Two Years of Waiting …

Adam Lewis Greene wanted to provide the ultimate Bible reading experience.  He wanted to produce a Bible that felt more like a novel and less like … well … a Bible. He wanted to remove chapter headings and verse numbers.  He wanted high quality paper and binding, along with a beautiful typeface and layout.

So he did what we all would do … he started a Kickstarter campaign.  He was looking for $37,000 to print a few Bibles.  His video for the campaign went viral and ended up bringing in $1.4 million. Yes.  $1.4 million.

Here’s the original video:

With thousands of backers and a million dollars Greene was presented with new options.  He was now in a power position to hunt down the best printing and manufacturing the world has to offer.  He also had the ability to commission his own update of the ASV, the translation he intended to use for the project.  Yes, you read that correctly.  He commissioned a translation update of the ASV with the help of world class scholars.  In the end the translation update is called the American Literary Version.  The project expanded in other ways as well – to include a volume of the Apocrypha and a beautiful walnut slipcase for the 5 volumes.

I eagerly anticipated every update that Greene provide backers via emails and the website.  I loved hearing updates on the process and watching videos of the work being done.  It was also humorous to read the comments made by other backers.  Some loved the care and passion Greene was giving to the project.  Others spewed anger towards him feeling that he turned the project into something it was never meant to be.  They wanted the product NOW or better yet, yesterday.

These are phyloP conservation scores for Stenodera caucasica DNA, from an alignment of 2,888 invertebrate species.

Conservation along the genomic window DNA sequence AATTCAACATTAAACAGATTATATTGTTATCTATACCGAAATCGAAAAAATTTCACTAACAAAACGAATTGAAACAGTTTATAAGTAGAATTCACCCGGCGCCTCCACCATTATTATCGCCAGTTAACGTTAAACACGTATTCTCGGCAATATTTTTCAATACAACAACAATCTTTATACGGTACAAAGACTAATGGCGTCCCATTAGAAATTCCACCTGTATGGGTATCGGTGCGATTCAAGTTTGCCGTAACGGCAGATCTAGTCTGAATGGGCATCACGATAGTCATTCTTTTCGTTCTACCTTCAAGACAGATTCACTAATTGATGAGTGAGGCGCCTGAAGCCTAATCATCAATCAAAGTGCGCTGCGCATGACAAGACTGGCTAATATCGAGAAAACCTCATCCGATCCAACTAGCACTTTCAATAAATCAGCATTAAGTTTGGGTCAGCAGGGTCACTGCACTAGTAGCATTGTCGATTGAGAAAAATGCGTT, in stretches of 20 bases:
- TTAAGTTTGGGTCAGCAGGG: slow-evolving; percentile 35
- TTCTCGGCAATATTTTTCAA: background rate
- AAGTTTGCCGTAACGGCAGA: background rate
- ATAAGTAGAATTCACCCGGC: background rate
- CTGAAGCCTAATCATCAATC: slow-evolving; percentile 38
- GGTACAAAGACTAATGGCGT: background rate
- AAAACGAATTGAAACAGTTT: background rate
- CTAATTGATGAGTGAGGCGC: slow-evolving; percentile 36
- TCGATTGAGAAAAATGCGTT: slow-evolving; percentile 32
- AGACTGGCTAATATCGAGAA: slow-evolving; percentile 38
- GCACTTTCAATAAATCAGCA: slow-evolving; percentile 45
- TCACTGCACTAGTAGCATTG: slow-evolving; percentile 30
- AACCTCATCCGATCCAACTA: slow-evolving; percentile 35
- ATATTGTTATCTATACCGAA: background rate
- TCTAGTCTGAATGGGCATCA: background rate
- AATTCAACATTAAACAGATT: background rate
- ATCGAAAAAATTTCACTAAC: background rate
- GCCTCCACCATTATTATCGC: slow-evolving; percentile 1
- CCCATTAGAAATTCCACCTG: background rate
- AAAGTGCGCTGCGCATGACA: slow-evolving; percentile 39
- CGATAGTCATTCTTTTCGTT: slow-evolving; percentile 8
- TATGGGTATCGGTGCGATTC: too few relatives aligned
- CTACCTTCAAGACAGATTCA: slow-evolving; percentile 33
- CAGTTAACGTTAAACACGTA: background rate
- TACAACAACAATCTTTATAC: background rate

You can find all the info you need on the project here.  Ultimately, the project took much longer than expected.  Two years after the campaign … the Bibles have shipped.

How I got involved in the project:

In the fall of 2014 I provided premarital counseling and officiated the wedding for Logan and Sarah.  As a gift they decide to back Greene’s Kickstarter campaign and provide me with an amazing sign of appreciation.  Truth be told … the wait actually made the whole experience a tons more fun.

The finished project:

No complaints.  I love it.  Seriously.

Quick thoughts: The quality is great.  I love some decisions made on the translation.  Once I had a few minutes alone with them I picked up the New Testament volume and read Philippians from start to finish.  Greene has produced something quite remarkable.  It’s a tremendous accomplishment.

OK. OK. OK. Here’s my one, tiny, tiny, tiny, complaint: I love the absence of chapter headings and verse numbers … except when it comes to the Psalms.  I want to flip to Psalm 100 and read it.  Yet, its much tougher to navigate the sea of 150 Psalms without a little help from a numbering system.

I’m off to spend more time with the Bibliotheca set.  Here are a few pictures to give you a feel for the project:






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